STUDY GUIDE Psycholgy Exam 1
STUDY GUIDE Psycholgy Exam 1 PSYC 1300
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This 17 page Study Guide was uploaded by Kayra Reyes on Monday September 19, 2016. The Study Guide belongs to PSYC 1300 at University of Houston taught by Dr. Herb W Agan in Fall 2016. Since its upload, it has received 237 views. For similar materials see Intro to Psychology in Psychology (PSYC) at University of Houston.
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Date Created: 09/19/16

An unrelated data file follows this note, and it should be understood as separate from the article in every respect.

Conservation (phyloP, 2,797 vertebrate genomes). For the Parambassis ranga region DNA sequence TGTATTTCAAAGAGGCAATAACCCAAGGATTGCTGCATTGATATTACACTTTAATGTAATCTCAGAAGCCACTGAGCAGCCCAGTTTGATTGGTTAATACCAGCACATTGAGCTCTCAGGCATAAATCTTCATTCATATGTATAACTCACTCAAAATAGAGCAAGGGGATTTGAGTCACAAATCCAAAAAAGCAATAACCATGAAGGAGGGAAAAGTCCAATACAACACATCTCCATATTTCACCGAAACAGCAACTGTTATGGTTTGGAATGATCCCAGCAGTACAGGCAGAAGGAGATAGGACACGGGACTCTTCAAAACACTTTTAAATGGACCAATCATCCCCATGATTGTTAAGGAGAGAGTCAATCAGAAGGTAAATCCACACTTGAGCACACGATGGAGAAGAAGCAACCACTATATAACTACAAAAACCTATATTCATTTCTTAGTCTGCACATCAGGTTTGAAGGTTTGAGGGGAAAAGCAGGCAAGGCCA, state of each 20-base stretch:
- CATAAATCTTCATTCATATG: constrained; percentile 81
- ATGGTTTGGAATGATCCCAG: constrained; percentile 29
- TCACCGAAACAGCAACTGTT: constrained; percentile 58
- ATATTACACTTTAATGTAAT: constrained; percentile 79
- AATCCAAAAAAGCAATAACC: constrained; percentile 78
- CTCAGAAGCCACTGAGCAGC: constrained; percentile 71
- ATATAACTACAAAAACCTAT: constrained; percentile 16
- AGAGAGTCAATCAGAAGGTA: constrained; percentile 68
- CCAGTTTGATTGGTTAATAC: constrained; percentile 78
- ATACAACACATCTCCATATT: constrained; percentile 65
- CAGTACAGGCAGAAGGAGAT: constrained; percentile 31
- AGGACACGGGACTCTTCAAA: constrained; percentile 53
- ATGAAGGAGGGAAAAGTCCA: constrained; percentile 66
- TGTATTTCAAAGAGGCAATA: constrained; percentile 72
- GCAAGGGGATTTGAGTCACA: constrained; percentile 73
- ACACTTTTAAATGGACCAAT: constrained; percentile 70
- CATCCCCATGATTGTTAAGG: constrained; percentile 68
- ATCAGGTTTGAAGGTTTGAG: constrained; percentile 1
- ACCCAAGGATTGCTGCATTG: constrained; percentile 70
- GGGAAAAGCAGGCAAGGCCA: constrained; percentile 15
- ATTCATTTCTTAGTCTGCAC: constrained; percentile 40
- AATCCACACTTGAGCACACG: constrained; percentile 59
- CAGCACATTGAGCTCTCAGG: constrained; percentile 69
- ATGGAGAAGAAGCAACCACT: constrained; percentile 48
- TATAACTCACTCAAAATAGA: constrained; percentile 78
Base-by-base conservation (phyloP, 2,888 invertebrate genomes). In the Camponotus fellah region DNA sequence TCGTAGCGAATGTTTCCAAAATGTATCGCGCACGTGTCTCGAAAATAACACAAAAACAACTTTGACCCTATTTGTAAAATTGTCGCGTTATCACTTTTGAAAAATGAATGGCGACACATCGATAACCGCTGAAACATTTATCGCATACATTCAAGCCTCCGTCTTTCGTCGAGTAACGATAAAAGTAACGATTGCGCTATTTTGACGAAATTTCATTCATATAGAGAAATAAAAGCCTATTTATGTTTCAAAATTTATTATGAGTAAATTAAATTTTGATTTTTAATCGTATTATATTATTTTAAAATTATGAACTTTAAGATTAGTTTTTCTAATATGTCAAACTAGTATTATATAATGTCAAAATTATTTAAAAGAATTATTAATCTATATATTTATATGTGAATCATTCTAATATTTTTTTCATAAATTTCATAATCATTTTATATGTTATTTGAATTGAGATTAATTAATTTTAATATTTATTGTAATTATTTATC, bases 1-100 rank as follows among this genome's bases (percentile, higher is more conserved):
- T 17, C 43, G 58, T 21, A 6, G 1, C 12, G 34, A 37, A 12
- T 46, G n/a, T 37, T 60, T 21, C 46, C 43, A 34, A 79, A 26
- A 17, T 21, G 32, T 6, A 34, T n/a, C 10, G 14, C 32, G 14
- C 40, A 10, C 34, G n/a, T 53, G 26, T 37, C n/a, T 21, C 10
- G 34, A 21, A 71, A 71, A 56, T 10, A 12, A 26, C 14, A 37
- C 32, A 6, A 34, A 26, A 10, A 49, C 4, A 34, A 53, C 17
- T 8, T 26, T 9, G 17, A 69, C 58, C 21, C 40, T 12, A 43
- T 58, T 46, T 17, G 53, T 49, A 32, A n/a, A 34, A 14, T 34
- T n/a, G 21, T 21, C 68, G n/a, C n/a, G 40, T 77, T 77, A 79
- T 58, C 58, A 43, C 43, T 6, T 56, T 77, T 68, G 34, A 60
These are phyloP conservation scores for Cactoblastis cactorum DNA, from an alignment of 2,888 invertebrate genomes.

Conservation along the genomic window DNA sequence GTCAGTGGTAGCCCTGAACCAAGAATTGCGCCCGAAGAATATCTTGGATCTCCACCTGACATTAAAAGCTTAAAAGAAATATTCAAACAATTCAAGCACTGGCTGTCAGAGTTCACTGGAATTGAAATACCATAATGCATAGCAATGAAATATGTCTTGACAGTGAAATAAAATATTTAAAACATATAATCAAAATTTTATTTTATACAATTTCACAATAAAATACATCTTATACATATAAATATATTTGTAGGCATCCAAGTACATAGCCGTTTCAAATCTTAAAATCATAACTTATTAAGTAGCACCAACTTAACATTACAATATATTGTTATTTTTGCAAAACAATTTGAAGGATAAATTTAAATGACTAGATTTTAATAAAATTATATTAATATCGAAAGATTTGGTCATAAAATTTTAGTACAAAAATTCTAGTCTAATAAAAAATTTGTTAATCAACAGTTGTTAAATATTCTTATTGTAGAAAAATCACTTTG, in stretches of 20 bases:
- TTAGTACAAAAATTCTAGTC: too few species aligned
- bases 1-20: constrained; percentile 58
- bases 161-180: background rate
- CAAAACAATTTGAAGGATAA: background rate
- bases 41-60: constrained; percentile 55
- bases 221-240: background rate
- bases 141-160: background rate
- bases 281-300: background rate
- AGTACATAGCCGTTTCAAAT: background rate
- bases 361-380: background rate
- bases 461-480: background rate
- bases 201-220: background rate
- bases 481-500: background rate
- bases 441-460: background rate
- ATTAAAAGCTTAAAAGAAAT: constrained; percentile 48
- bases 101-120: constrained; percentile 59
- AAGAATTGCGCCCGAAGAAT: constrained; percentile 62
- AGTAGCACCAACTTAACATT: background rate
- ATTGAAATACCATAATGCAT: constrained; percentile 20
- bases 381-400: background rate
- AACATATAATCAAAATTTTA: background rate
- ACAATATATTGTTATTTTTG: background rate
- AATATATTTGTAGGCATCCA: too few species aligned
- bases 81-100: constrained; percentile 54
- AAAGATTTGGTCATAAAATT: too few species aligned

Psychology Exam 1 Study Guide Info found in “Mastering the World of Psychology” by Samuel E. Wood, Ellen Green Wood, Denise Boyd, 5th edition -exact questions asked in Dr. Herb Agan’s class listed on last pages for reference Chapter 1 Psychology- A scientific study of behavior and mental processes Scientific Method- An organized set of procedures used to identify a problem, test it, collect data, find results, and explain these results STEP 1: Observe and TheorizeCreate a theory to explain behavior based off observations STEP 2: Formulate a Hypothesis “If, then” statement…a prediction STEP 3: Design a Study Design an experiment (and separate the necessary variables) STEP 4: Collect Data What information has been found? STEP 5: Apply Results to the Hypothesis Present results and possibly have experiment replicated by other researchers Goals of Psychology GOAL #1: “Description”- Identifying and classifying behaviors and mental processes as accurately as possible GOAL #2: “Explanation”- Proposing reasons for behaviors and mental processes GOAL #3: “Prediction”- Offering Predictions about how a given condition or set of conditions will affect behaviors and mental processes GOAL #4: “Influence”- Using the results of research to solve practical problems that involve behavior and mental processes Contemporary Psych. Perspectives BEHAVIORISM: emphasizes the key role of environment as a determined behavior PSYCHOANALLYSIS: unconscious affects personalities and psychological disorders HUMANISTIC: uniqueness of humans and capacity for choice and development COGNITIVE PSYC: studies mental processes like memory, problem solving, language, etc. EVOLUTIONARY: behaviors for survival that have adapted over the long course of evolution BIOLOGICAL: links specific behaviors and equally specific biological processes SOCIOCULTURAL APPROACH: social and cultural factors affect behavior and mental processes -Critical Thinking helps to improve independent thinking, suspension of judgement, willingness to modify beliefs Experimental and Control Groups Experimental Group: the group exposed to an independent variable Control Group: a group exposed to the same environment yet not given same treatment, used for comparisons Placebo: a harmless substance given to the control group in exp. as a control for a placebo effect Experimenter’s Bias: when a researcher’s preconceived expectations slightly influence participant’s behavior or the interpretation of the results Requirements for Research -Legality: must work all tests to respect governing laws -Institutional Approval: all institutions involved must approve of a study -Informed Consent: participants must be informed on study’s purpose and risks -Debriefing: when a participant is deceived, including when given a placebo, they should always be told about the deception as soon as the study is complete -Participants must not be damaged by the study (reputation included) -Payment for Participation: is expected with full info on study expectations/guidelines -Publications: researchers must report and publish data findings to appropriate public Chapter 2 Neuron: a specialized cell that conducts impulses through the nervous system Neurotransmitters: specialized chemical that promotes the transmission of impulses from one neuron to the other COMMUNICATION BETWEEN NEURONS Action Potential: “The sudden reversal of the resting potential, which initiates the firing of a neuron,” positive electrical potential again for 1 to 2 milliseconds. All-or-None Law: either neuron fires or it doesn’t Weak Stimulus: causes very few neurons to fire at once or to fire very slowly Strong Stimulus: causes neurons to fire hundreds of times per second Myelin Sheath: “The white, fatty coating wrapped around some axons that acts as insulation and enables impulses to travel much faster” *with a damaged myelin sheath or without one, signals across neurons are interrupted and might lead to disease like Multiple Sclerosis Synaptic Vesicles Neurotransmitter Production Process: 1. A neuron’s cell body is always prepared to make more neurotransmitters 2. Parts of unused neurotransmitters are recycled 3. New neurotransmitters are taken back to the axon terminal, ready for use (reuptake) Dopamine: affects attention span, learning, pleasure, etc. *plays a role in attention deficit/hyperactivity disorder (ADHD) Endorphins: provide relief from pain and feelings of pleasure Serotonin: affects mood and appetite Human Nervous Systems THE PERIPHERAL NERVOUS SYSTEM Peripheral Nervous System: The nerves connecting the central nervous system to the rest of the body *consists of two parts: somatic nervous system and autonomic nervous system which further divide into other systems Sympathetic Nervous System: system that prepares the body for action in an emergency when it senses danger Fight or Flight Response: body’s reaction to danger: to fight or run away Parasympathetic Nervous System: relaxes your body and heart rate once emergency is over THE CENTRAL NERVOUS SYSTEM Central Nervous System (CNS): system comprised of the brain and the spinal cord Spinal Cord: An extension of the brain linked to the body, sends messages between the brain and the peripheral nervous system. * can function without the brain if there were an injury preventing connection PARTS OF THE CEREBRUM White Myelinated Axons: beneath the cortex, white matter, connects the neurons of the cortex with those of other brain regions. The cerebral cortex contains three types of areas: (1) sensory areas, where the 5 senses are activated in vision, temperature, hearing, etc. (2) “Motor areas, which control voluntary movement (3) Association areas: which house memories and are involved in thought, perception, and language” CHANGES IN THE BRAIN -One’s age affects the amount of activity from neurotransmitters within the synapses Myelination: is the process by which myelin sheaths develop around the axons. This happens as an individual develops which explains why children and adult’s memory capability varies GENDER DIFFERENCES IN THE BRAIN - white matter is related to the amount of neural communication -Women’s rains have more gray matter because they can better approach emotional situations -Whereas, men have more white matter because they perform better with logical tasks like sorting geometric figures BEHAVIORAL GENETICS Genes: segments of DNA located on the chromosomes, basic units with the codes for one’s hereditary traits Chromosomes: “Rod-shaped structures in the nuclei of body cells, which contain all the genes and carry all the genetic information necessary to make a human being.” Behavioral Genetics: “A field of research that uses twin studies and adoption studies to investigate the relative effects of heredity and environment on behavior.” Chapter 4 Consciousness: Everything that we are aware at any given time (thoughts, feelings, our surroundings, etc.) Altered States of Consciousness: Changes in awareness affected by different stimuli like amount of sleep, drug use, etc. Circadian Rhythms: “Within each 24-hour period, the regular fluctuation from high to low points of certain bodily functions and behaviors,” fluctuation on mood and energy level Suprachiasmatic Nucleus: a biological clock that controls circadian rhythm, is also not purely biological but also influenced by external factors like sunlight Subjective Night: when one’s biological clock is telling them it’s time to sleep -working during this time can deteriorate your work ability -energy does down, risk of accidents goes up SLEEP Circadian Theory of Sleep: theory that sleep has evolved as part of the human routine to keep humans from becoming prey of the night and keeping them out of danger Sleep Cycle: “A period of sleep lasting about 90 minutes and including one or more stages of NREM sleep, followed by REM sleep” NREM (non-REM) sleep: Four sleep stages in which our bodily functions are working at their lowest point of activity resulting in lower levels of movement, respiration, blood pressure, brain activity, etc. NREM Sleep Stages: STAGE 1: Transition from waking to sleeping; irregular waves with occasional alpha waves STAGE 2: Transition from light to deeper sleep; Sleep Spindles: periods of calmness then interrupted by random periods of intense activity STAGE 3: Deeper sleep aka Slow Wave Sleep, (20% of waves are delta waves) STAGE 4: Stage 4 Sleep is the stage of deepest sleep begins (50% of waves are delta waves) REM (rapid eye movement) Sleep: “A type of sleep characterized by rapid eye movements, paralysis, fast and irregular heart and respiration rates, increased brain-wave activity, and vivid dreams” REM Rebound: when one doesn’t get REM sleep so soon after they “catch up” on the REM sleep they missed -after the 1st REM sleep period, the sleep cycle starts again SLEEP DISORDERS Parasomnias: Sleep disturbances, cause people to take on behaviors that they would normally experience when awake Sleep Hygiene: sleep routine and habits Dyssomnias: “Sleep disorders in which the timing, quantity, or quality of sleep is impaired.” DREAMS REM dream: dream occurring during REM sleep, is more vivid and story-like NREM dream: dream occurring during NREM sleep, usually not remembered … Meditation: relaxation technique in which one would concentrate on a single idea or breath pattern in order to remove all distractions and reach ultimate relaxation and for some, spiritual state Hypnosis: procedure where one person uses the power of suggestion to influence the actions, thoughts, or feelings of the individual being hypnotized DRUG USE -One’s genetics, and cultural/social environment may influence their response to drugs and substance abuse Physical Drug Dependence: when an individual becomes tolerant to a certain drug as their body develops the ability to protect itself against the substance, thus requiring them to have a larger dose to have the same; results with unpleasant withdrawal symptoms when the drug use is discontinued Drug Tolerance: “A condition in which the user becomes progressively less affected by the drug and must take increasingly larger doses to maintain the same effect or high.” -The discontinuation of the use of drugs can affect an individual’s every day functions like memory, self-control, and sense of time Psychological Drug Dependence: A craving or irresistible urge for a drug’s pleasurable effects Chapter 8 Developmental Psychology: “The study of how humans grow, develop, and change throughout the life span” -All developmental theories take a position in the nature–nurture debate, and discuss whether development occurs in stage or continuously -Stage theories assume that development happens in phases PIAGET’S THEORY OF COGNITIVE DEVELOPMENT Schemes: a set plan, influenced by previous experiences, like a set of expectations Assimilation: “The process by which experiences, or info is incorporated into existing schemes” Accommodation: mental process of changing existing schemes to fit in new found information or experiences -Paiget believes schemes set the foundation for the 4 stages of cognitive development The Sensorimotor Stage: Stage where infants understand their world through senses and motor activities, (reflexive behavior becomes intelligent behavior) Object Permanence: The realization that objects and people are still there even when you can’t see them Ex: Peek-a-boo The Pre-Operational Stage: second stage, 2 to 7 years of age Symbolic Function: understanding that one thing can represent another, mentally Ex: a child sees a blanket fort and pretends it’s a cave, or pretends a block is a car Egocentrism: believing that everyone sees the world exactly the same as you Ex: a child would expect their parents to see the “lava” beneath the couches like they do The Concrete Operations Stage: third stage, 7 to 11 or 12 years old Conservation: “The concept that a given quantity of matter remains the same despite being rearranged or changed in appearance, as long as nothing is added or taken away.” Reversibility: “The realization that any change in the shape, position, or order of matter can be reversed mentally” Ex: a child may see a broken cookie and think its useless now and cry for a new one With reversibility, they learn that the cookie is still the same substance and can still be eaten despite its changed appearance -At this stage kids still can’t apply logic to hypothetical situations Ex: can’t understand that one day they will need a career or that if Sally is the oldest sibling and Jan is older than Joe, Joe must be the youngest sibling The Formal Operations Stage: Final stage, 11 or 12 years and beyond -At this stage, individuals grow sense of interest in the world and can use H- Adolescent Egocentrism: type of thought suggested by David Elkind which takes two forms: 1. Imaginary Audience: “A belief of adolescents that they are or will be the focus of attention in social situations and that others will be as critical or approving as they are of 2. Personal Fable: “An exaggerated sense of personal uniqueness and indestructibility, which may be the ba -confidence KOHLBERG’S THEORY OF MORAL DEVELOPMENT Kohlberg found that moral reasoning comes in three levels, each with two stages Levels and Stages Preconventional Level: state in which moral reasoning is based on the physical consequences of an act not standards of right or wrong, avoiding punishment Stage 1: “right” is whatever avoids punishment Stage 2: benefits one received for doing a favor or behaving Conventional Level: state in which one’s ideas of right and wrong are set by society Stage 3: moral judgement is based on social acceptance, also called Good Boy- Nice Girl Orientation Stage 4: the need to maintain order Postconventional Level: level at which one judges the standards of right and wrong, weighing to see how they complement or contradict basic human rights -This level is rarely seen before adulthood Stage 5: the person believes that laws are created to protect both society and the individual and should be changed if they fail to do so, individual rights before the law Ex: Declaration of Independence Stage 6: ethical decisions are based on universal ethical principles like life, liberty, and the pursuit of happiness -Moral development is a lifelong process ERIKSON’S THEORY OF PSYCHOSOCIAL DEVELOPMENT -deals with intellectual development Psychosocial Stages: Erikson’s eight developmental stages (lifelong development), “each defined by a conflict that must be resolved satisfactorily for healthy personality development to occur” Basic Trust Vs Basic Mistrust: infants develop a sense of trust or mistrust depending on the amount of care and love they receive Autonomy Vs Shame and Doubt: children aged 1-3 years begin to develop independence by saying No Initiative Vs Guilt: children ages 3 to 6 years old begin to take initiative in regards to their newfound independence Industry Vs Inferiority: school age children begin to enjoy making and doing things -The last few stages happen after puberty but are not tied to age but experience Identity Vs Role Confusion: stage where teens are confused and having an identity crisis, not sure about how they fit in to the “adult world” Intimacy Vs Isolation: stage usually around 18 years where a young adult must find a life partner or accept the single-life Generativity Vs Stagnation: around middle age, adults must interact with the new generation through teaching or mentoring, or else they become stagnant Ego Integrity Vs Despair: the last stage, one must accept themselves and death, otherwise they become depressed and hopeless -People may experience these stages at different times, for example, not everyone finds their identity or career at the same time as others Infancy: first two years Early Childhood: 2 to 6 years Middle Childhood: 6 years to puberty Adolescence: puberty until becoming and ljjhjjjjjjjjjjjjjjjjjjjjjjjjjjjjjjjjjjjjjjjjjjjjjjjjjjjjjjjjjjjjjjjjjjjjjjjjjjjjjjjjjj jjadult, which varies from culture to culture Early Adulthood: 18 to 40-45 years of age Middle Adulthood: 45 to 65 years Late Adulthood: 65 years and older PRENATAL DEVELOPMENT AND INFANCY Prenatal Development: Development prior to birth Stages of Prenatal Development Zygote/ Germinal Stage: Cell created by the union of a sperm and egg The Period of the Embryo: weeks 3 through 8, bone cells develop Embryo: The developing human organism, already resembles a person with limbs Fetus/ The Period of the Fetus: (week 9 until birth), last stage of rapid growth and development of bodily organs and systems -In the last few weeks of pregnancy, the fetus can respond to stimuli from outside womb … Attachment: strong bond to mother or caregiver Contact Comfort: comforting coming from bodily contact -In a study done, baby monkeys were presented with two (metallic) mother figures, one that provided the monkey with a milk bottle and another that provided no support but was covered in soft cloth her (contact comfort) and preferred contact to food SOCIALIZATION: “process of learning socially acceptable behaviors, attitudes, and values” Parenting Styles: methods parents use to control children’s behavior Authoritarian Parents: Parents who believe “because I said so” is enough reason to demand obedience, quite strict and don’t leave much room for discussion, punish bad behavior (usually physically) Authoritative Parents: Parents who set high yet realistic expectations for their child, are very open to communication and providing support Permissive Parents: Parents who lack authority and allow children to make own decisions •Permissive Indulgent: warm and supportive to show love -this parenting may lead to immaturity and impulsiveness •Permissive Neglectful: lack warmth or care for children, allow them to do what they want because they don’t care -this parenting may lead teens to get involved in alcoholism, promiscuous sex, etc. Peer Relationships: children make friends around the age of 3 or 4 simply seeing a friend as someone they play with, for older kids, making friends becomes a matter of being part of a group GENDER ROLE DEVELOPMENT Gender Roles: Cultural expectations on how each gender should behave Androgen: Male sex hormone -gender roles are most affected by one’s environment that biology/genetics Gender Identity: by age 2 or 3, children begin to identify as a certain gender, boy or girl Gender Stability: by age 4 or 5, children are aware that their gender is permanent forever Gender Constancy: by age 6 to 8, children realize that activities or interests don’t change your gender -Kohlberg claims that once a child realizes they will be the same gender forever, they tend to look for same-sex role models to imitate Puberty: “A period of rapid physical growth and change that culminates in sexual maturity” EMERGING ADULTHOOD Emerging Adulthood: proposed by Jeffrey Arnett, “period from the late teens to early 20s when individuals explore options prior to committing to adult roles” PHYSICAL AND COGNITIVE CHANGES Menopause: a woman stops menstruating, typically known by symptoms of hot flashes and mood swings -Men, on the other hand, begin to decrease their testosterone and semen production as well as decreased sex drive in old age SOCIAL DEVELOPMENT Living Arrangements: where one lives and with whom is an important factor of adulthood and sociability. Some live with married companion, some live alone, some live as an unmarried couple, some just have roommates Marriage and Divorce: 80% of adults will marry at least once. Parenthood: the stage of having children Careers: Personality and identity come into play when one finds a career The Myths of Middle Age: Empty Nest Syndrome: when grown children leave the home and parent finds time to rediscover their identity Mid-life Crisis: anxiety coming from one realizing they have lost their youth Stressor Overload: when an adult must balance caring for a teen, while managing a job, and caring for their elderly parents as well *claimed by David Almeida and colleagues LATER ADULTHOOD General Slowing: A process the breaking down of the myelin sheath lead to a slowing of physical and mental functions, decreased neural transmissions, aka signals from neuron to neuron - “Older adults who keep mentally and physically active tend to retain their mental skills as long as their health is good” Social Adjustment: Situations like retirement or losing a spouse would require that one adjust to new social situations and environments Successful Aging: “Maintaining one’s physical health, mental abilities, social competence, and overall satisfaction with life as one gets older.” Death Stages of Coming to Terms with Death: -Ross 1. Denial: shock or disbelief at knowledge of illness 2. Anger: resent those that are young and healthy 3. Bargaining: individual may try to ask God for health in return for “good behavior” 4. Depression: feel sense of loss for past and future situations 5. Acceptance: no longer fear or struggle with death -Some of these stages may not be visible in other cultures as some see dying as part of a natural cycle or like Mexicans, some may see death as a time to reflect one the good in one’s life and even celebrate it (Day of the Dead) Passive Euthanasia: person decides to end use of life support Active Euthanasia: using a fatal drug or injection with medical support to speed up “assisted suicide”/death process Hospice Care: like a nursing home but specifically those who WILL die soon Grieving Process: process of mourning after someone’s death Chapter 11 Personality: a person’s characteristic patterns of behaving, thinking, and feeling Affected by trait approach- suggest people repeat similar behavior in varying situations PSYCHOANALYTIC THEORIES Freud’s 3 levels of consciousness (all 3 interact) Conscious: whatever we are aware of at the moment Preconsciousness: things that are not consciously thinking about but might be easily brought to memory Unconsciousness: memories that are so unpleasant the mind repressed them, “involuntarily removed them from consciousness” Id, Ego, Superego (3 systems of personality) Id- part of personality present at birth = inherited, primitive, inaccessible, and completely unconscious *Acts on pleasure principle which seeks instant pleasure and avoids pain Ego- the most rational and realistic part of the personality *Acts on reality principle, decides what is appropriate or needed vs what is desired Superego: has two moral components: 1) parts for which one has been punished 2) behaviors for which one has been rewarded * seeks moral perfection Defense Mechanism: technique used to fight against anxiety and to maintain self-esteem Repression: removing painful thoughts or memories from the conscious *type of defense mechanism PSYCHOSEXUAL DEVELOPMENT Psychosexual Stages: stages through which sexual instincts develops Erogenous Zone: part of the body that provides pleasurable sensation and conflict *if conflict goes unsolved, a child may develop a fixation Fixation: “Arrested development at a psychosexual stage” because of too much pleasure or frustration at that stage Oedipus/ Elektra Complex: conflict in which a child develops a sexual attraction to and seeks attention of opposite sex parent and becomes hostile towards same sex parent repressing feelings for opposite sex parent and developing mannerisms of same sex parent (=development of Superego) *failure to resolve conflicts creates psychological problems with sex in adulthood NEO-FREUDIANS (CARL JUNG) Personal Unconscious- unique to each person, contains all thoughts and experiences available to the unconscious as well as the repressed memories (KAREN HORNEY) believes personality develops and changes over time TWO HUMANISTIC THEORIES Pg 371. (ABRAHAM MASLOW) believes one must feel psychological safety (body acceptance) and belongingness before search for esteem needs and self-actualization Esteem Needs: includes academic, social, and professional achievement *motives that lead (CARL) Self-actualization: developing to one’s fullest potential * Not everyone reaches this because of their upbringing (ROGERS) Conditions of Worth: standards or values that decide what an individual should act like to be worthy of acceptance Rogers’ Goal: that everyone live by own values rather than those imposed on them Person Centered Therapy: teach individuality Unconditional Positive Regard: absolute and automatic acceptance of another individual Self-esteem: “a person’s sense of self-worth” TRAIT THEORIES Trait: personal characteristic that frequently presents itself in many situations, like a habit that describes one’s personality Central Traits: general characteristics that a person would use to characterize themselves Surface Traits: observable qualities of personality (HANS EYSENCK) PEN= 3 factor model for personality test Psychoticism: a continuum that represents an individual’s link to reality From (Psychotic) live in fantasy and hallucinations to living in rigid reality with no creativity Extroversion: preference to being around people Agreeableness: easy going (ranges from compassion to antagonistic Neuroticism: Emotional stability (ranges from stable to anxious) Five Factor Model (OCEAN) Five factor model: model describing personality using five broad dimensions Openness: eager to try new experiences Conscientiousness: paying attention to detail Extraversion: preference to being around people Agreeableness: easy going Neuroticism: tend to be pessimistic and overreact -Heritability: an estimate of the percentage of variation in a trait that is due to genes *heredity INFLUENCES but does not DECIDE it PERSONALITY AND CULTURE Cultural influences are not captured by the five factor model 4 CULTURAL RELATED DIMENSIONS one of which is… Individualism: measure of a culture’s emphasis on individual success and sociability Social Cognitive Theory: idea that personality is created through collection of behaviors developed through social interactions Situation Trait Debate: discussion among theorists about social situations’ influence on personality Reciprocal Determinism: “Bandura’s concept of a mutual relationship between behavior, cognitive factors, and environment” Self-efficacy: one’s belief that they can do whatever they set their minds to Locus of Control: some people believe they control their fate External Locus of Control: some believe fate controls their life IN CLASS QUESTIONS: Chapter 11 Questions: 1. What is the central idea of psychoanalytic theory? 2. What is the purpose of self-defense mechanisms? 3. What is projection? * “Attributing one’s own undesirable traits, thoughts, behavior, or impulses to another” 4. What are the conditions on which parental regard rest? 5. What creates the self-esteem? 6. What is unique about trait theory? * focus personality differences Chapter 2 Questions: 1. What cells conduct impulses to the nervous system? 2. How do you measure the strength of the brain’s response to stimuli? 3. If you fall down and break your arm, what enzyme do you want your brain to release? 4. What does the central nervous system consist of? 5. According to the book, what determines handedness? 6. Why do female brains have more grey matter? * better in confronting emotional situations Chapter 4 Questions: 1. What do daydreaming, meditation, intoxication, and sleepiness have in common? 2. What is the most significant environmental queue that influence our circadian rhythm? 3. If you work when your body tells you to go to sleep, what goes up and what goes down? 4. What does REM sleep mean? 5. What is the effect of small amounts of sleep on your cognitive ability? 6. What is the body’s natural way of protecting itself from harmful substances? Chapter 8 Questions: 1. According to Piaget, what is a plan of action based on previous experience? 2. What is the process by which new objects, events, and experiences are incorporated into the brain? 3. What is the realization that an object exists, even when you can’t see it? 4. David Elkind, what are the 2 forms of adolescent egocentrism? 5. According to Erikson, when does one search for identity? What is the stage called? 6. When an elderly person doesn’t feel a sense of accomplishment, what kind of feelings do they deal with? QUESTIONS ON EXAM: 1.What are 3 sources of authority? 2. What are the 4 aspects of studying psychology as a sciene? 3. What aspects of nature vs. nurture determine personality? 4. What are the 4 common psychology theories? Ex: humanistic, sociocultural *Give names of advocates, popular themes, and examples 5. What is an ego? What are the ego’s 3 functions? What does the ego grown on? 6. What are the 4 maxims of stage development? + examples -The crisis occurs when the inner need and the outer environment make certain demands on the individual -The crisis involves a marked shift in perspective for the individual -It is a time of vulnerability as well as the development of new strengths -At each stage the individual is confronted between two ways od coping 1) a maladaptive way 2) an adaptive, fulfilling way